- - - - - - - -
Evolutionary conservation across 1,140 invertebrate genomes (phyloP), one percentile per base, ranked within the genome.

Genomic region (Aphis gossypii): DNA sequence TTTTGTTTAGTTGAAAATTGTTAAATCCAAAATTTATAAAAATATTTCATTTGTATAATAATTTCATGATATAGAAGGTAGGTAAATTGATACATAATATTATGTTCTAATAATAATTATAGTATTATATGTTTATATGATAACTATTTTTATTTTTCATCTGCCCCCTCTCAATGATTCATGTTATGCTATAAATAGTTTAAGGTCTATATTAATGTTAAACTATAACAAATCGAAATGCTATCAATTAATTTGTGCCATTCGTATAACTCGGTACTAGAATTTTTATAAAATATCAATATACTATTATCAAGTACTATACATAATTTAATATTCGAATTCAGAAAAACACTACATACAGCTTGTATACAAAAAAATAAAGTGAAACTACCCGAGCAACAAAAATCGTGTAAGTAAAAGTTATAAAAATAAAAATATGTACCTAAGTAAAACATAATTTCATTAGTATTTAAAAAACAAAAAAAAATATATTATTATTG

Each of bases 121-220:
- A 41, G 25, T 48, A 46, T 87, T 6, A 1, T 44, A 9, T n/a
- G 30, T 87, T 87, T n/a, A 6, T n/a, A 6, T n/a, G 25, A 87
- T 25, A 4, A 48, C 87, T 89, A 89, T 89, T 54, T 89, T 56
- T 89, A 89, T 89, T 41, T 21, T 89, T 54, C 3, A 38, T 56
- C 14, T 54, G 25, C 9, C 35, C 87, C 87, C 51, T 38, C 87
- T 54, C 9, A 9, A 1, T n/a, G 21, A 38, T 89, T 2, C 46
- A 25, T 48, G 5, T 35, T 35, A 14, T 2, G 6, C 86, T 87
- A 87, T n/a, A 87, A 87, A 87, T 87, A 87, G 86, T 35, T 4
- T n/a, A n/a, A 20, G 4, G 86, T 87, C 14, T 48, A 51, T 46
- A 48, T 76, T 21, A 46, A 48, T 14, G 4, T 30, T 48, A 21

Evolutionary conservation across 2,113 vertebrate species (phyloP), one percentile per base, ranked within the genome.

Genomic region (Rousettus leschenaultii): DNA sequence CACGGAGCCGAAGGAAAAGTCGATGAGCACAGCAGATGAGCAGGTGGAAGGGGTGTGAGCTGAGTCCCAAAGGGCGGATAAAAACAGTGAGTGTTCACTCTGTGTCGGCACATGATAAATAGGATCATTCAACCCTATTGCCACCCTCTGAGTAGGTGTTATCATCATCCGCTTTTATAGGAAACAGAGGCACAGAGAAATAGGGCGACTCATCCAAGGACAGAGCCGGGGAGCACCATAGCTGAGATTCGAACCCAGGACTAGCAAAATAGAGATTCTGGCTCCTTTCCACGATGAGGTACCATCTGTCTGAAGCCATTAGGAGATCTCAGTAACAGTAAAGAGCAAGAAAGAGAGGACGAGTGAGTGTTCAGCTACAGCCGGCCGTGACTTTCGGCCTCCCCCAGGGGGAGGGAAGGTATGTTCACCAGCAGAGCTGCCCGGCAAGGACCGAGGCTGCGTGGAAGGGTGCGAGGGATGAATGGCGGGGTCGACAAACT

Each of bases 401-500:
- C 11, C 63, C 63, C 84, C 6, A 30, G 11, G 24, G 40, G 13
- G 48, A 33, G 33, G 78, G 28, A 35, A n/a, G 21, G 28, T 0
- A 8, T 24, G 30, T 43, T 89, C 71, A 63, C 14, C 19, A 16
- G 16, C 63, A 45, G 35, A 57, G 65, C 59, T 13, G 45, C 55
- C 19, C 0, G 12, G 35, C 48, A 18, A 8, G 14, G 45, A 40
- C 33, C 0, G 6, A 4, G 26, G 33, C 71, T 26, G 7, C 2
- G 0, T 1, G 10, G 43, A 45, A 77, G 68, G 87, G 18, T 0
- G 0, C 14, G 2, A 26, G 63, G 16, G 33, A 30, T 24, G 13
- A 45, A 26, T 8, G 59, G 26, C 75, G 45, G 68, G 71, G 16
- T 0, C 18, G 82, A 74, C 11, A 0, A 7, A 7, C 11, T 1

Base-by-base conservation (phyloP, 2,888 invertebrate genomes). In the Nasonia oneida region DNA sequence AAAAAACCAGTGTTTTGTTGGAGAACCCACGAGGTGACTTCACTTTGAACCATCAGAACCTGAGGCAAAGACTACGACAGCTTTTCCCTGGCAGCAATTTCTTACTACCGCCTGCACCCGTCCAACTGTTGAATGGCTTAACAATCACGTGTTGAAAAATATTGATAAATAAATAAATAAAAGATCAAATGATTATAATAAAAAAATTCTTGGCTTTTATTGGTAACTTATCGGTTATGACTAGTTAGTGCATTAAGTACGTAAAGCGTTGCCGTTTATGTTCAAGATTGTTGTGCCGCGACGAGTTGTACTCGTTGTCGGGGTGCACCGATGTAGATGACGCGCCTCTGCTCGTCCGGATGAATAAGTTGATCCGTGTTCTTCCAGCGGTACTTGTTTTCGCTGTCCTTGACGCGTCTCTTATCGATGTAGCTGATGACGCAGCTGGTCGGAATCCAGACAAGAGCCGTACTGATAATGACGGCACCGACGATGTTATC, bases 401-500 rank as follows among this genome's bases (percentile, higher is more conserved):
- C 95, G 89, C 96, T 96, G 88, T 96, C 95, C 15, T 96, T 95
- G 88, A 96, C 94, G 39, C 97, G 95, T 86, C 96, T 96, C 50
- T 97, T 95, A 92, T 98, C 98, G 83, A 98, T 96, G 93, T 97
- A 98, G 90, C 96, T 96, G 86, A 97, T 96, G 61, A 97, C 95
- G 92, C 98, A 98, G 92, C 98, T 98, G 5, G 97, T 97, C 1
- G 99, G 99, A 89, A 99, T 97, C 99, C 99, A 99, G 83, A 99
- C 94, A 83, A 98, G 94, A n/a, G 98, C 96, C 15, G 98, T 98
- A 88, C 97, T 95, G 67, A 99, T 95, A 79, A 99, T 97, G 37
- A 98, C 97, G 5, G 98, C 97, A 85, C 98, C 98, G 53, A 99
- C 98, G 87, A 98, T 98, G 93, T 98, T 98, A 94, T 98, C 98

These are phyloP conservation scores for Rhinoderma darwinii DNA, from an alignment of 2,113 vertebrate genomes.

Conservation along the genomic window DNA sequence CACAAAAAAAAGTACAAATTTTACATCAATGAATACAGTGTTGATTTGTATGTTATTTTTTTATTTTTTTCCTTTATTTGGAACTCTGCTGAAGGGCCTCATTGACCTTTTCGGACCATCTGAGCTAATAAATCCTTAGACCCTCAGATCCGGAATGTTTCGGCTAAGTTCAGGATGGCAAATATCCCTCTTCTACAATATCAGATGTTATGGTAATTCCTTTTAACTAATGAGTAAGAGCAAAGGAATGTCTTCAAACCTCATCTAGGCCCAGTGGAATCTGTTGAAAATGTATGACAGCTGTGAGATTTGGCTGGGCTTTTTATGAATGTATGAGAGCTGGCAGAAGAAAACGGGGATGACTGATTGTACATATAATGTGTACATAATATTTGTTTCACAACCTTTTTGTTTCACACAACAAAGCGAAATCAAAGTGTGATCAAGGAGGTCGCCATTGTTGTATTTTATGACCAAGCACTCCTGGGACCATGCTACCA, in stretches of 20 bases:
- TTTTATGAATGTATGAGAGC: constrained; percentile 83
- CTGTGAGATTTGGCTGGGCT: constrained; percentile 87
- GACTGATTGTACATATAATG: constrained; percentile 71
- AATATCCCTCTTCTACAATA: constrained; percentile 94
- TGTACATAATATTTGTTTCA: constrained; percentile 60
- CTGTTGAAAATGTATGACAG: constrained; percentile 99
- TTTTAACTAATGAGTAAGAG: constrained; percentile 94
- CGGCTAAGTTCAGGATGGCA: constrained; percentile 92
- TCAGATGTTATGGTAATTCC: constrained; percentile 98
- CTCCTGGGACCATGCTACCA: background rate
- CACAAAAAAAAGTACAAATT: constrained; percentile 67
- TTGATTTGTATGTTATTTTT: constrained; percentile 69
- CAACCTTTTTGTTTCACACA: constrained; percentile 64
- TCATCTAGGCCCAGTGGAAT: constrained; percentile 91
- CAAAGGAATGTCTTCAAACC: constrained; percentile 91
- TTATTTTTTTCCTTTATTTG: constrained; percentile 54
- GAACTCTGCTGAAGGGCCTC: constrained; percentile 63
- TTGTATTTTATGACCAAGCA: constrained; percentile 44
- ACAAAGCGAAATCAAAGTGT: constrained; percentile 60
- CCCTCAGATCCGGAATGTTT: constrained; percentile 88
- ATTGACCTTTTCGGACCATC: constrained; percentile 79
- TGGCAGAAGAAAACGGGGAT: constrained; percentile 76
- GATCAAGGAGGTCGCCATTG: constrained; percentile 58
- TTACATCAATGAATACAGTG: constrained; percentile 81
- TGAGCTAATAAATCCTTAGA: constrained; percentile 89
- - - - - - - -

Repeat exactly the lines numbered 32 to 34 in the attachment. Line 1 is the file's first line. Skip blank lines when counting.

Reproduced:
- G 92, C 98, A 98, G 92, C 98, T 98, G 5, G 97, T 97, C 1
- G 99, G 99, A 89, A 99, T 97, C 99, C 99, A 99, G 83, A 99
- C 94, A 83, A 98, G 94, A n/a, G 98, C 96, C 15, G 98, T 98